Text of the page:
March 2018 | By Taylor Amstutz
Martin Luther King Jr. once said, “Our lives begin to end the day we become silent about things that matter.” Although I always believed that statement in an amorphous capacity, this concept has never been more clear to me than after our spring break trip to Uganda. First and foremost, this was a trip about refusing to be silent on issues that matter, from plea bargaining to the Women in Leadership and Anti-Human Trafficking conferences.
Unbeknownst to me, my preconceived notions about the manner in which the issue of human trafficking is dealt with in developing countries needed an adjustment. In consideration of that fact, I struggled to understand the delay in addressing this pervasive problem, attributing it to lack of resources or interest. After attending the second conference, Training for the Resolution of Anti-Human Trafficking Cases, my perspective shifted. I was inspired by the enthusiasm with which various high ranking officials addressed the issue head on and actively participated in creating action plans.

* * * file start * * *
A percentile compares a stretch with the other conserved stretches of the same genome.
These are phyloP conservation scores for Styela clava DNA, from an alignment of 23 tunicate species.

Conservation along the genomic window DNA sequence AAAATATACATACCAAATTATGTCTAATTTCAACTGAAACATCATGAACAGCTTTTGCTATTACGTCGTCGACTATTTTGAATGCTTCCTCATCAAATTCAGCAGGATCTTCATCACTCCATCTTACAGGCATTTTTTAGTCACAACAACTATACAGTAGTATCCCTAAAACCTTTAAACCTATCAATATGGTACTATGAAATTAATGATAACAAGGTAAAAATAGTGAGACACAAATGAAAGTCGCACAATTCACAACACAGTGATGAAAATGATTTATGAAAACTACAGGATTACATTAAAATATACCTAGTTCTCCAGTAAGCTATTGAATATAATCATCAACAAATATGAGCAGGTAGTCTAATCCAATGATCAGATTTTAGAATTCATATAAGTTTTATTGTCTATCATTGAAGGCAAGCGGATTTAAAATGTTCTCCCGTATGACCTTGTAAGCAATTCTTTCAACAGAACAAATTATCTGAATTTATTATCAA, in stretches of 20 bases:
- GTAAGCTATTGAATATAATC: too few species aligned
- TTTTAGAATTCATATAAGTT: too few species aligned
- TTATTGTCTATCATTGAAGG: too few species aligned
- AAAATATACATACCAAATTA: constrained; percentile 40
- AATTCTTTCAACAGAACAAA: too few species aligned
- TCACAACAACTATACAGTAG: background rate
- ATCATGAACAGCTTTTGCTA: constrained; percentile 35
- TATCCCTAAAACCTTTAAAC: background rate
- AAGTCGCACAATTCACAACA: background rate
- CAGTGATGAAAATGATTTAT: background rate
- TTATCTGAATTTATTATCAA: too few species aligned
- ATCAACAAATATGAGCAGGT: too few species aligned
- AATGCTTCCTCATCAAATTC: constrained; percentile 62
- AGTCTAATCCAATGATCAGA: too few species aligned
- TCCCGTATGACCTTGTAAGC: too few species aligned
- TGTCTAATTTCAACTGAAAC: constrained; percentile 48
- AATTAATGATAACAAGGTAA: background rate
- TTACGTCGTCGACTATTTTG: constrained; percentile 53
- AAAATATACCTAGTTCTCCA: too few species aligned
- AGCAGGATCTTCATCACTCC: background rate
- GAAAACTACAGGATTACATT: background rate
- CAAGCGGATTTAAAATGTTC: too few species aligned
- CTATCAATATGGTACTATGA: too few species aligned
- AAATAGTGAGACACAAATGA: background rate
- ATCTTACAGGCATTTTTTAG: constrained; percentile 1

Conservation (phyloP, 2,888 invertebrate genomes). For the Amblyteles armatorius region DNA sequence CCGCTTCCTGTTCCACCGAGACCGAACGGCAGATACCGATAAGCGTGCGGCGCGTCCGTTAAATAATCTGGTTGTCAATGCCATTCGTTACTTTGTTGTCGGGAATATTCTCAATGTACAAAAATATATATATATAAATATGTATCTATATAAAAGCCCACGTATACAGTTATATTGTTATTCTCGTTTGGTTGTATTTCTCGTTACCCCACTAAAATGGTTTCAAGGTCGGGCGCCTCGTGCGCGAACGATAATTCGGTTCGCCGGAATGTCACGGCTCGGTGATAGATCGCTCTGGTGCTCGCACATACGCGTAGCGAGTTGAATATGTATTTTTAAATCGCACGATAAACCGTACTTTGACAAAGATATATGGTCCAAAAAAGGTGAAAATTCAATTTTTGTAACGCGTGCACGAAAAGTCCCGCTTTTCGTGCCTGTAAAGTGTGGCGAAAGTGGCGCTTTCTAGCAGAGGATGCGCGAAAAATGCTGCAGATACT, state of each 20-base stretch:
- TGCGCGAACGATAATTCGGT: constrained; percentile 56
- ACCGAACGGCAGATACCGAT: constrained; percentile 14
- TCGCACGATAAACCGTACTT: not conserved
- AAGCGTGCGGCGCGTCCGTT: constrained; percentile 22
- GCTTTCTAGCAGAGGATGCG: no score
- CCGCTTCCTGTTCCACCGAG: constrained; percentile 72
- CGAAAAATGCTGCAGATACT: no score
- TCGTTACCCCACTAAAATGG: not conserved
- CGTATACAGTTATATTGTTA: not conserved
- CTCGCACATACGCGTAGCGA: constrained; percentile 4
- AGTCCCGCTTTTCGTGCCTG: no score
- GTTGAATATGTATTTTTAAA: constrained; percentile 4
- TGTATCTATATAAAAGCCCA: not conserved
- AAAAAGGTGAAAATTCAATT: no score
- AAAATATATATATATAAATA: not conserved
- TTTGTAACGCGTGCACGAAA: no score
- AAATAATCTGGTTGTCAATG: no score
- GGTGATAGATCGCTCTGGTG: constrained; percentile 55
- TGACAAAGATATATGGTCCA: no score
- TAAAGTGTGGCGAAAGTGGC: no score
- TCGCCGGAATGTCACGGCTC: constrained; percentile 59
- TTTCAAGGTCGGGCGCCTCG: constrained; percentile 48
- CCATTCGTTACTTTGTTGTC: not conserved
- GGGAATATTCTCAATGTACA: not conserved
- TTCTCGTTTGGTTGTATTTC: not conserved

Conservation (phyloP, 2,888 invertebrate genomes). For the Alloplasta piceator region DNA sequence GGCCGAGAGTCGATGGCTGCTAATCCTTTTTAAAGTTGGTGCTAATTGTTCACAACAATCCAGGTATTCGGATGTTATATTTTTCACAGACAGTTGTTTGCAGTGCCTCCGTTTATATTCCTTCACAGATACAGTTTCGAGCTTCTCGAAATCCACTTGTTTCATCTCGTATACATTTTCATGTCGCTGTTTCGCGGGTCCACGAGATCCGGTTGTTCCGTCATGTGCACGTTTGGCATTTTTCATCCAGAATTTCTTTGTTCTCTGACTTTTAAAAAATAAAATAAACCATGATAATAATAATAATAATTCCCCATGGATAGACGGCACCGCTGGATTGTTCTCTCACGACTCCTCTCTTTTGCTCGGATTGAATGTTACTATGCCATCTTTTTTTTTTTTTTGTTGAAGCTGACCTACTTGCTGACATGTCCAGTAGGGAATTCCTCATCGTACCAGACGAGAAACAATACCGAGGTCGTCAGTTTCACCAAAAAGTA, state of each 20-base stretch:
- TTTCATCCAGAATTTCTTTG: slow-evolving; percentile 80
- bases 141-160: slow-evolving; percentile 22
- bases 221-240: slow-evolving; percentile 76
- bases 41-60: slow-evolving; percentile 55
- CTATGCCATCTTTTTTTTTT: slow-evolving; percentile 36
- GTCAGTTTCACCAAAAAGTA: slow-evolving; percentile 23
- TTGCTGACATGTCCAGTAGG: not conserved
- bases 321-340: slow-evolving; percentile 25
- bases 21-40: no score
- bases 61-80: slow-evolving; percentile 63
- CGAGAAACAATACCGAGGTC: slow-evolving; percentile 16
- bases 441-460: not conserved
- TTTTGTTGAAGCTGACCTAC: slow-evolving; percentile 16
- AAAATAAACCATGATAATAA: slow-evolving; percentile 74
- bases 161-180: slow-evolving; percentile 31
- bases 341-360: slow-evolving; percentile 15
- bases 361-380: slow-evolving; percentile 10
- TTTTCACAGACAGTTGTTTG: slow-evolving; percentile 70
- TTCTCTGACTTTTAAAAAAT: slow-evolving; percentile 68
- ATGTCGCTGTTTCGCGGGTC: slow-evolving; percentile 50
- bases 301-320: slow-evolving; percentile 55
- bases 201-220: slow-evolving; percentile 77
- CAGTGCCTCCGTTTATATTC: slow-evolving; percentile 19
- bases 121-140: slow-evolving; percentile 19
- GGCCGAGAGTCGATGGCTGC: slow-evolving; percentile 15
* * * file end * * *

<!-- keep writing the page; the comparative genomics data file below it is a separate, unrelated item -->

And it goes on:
As part of the registration team, one of my tasks was to determine whether those in attendance were interested in electronically receiving some of the conference materials. Not one in over one hundred attendees declined the offer to obtain this information. A few even requested the documents be sent that same day because they already had plans to instruct others with what they had learned. So, perhaps the issue is not a deficit in concern or resources, but a longstanding, systemic dysfunction. This is inevitably corroded by a new wave of those who are determined to be heard. As long as there are those who refuse to be silenced, there will always be hope for the world’s disadvantaged. It was truly a privilege to play a small part.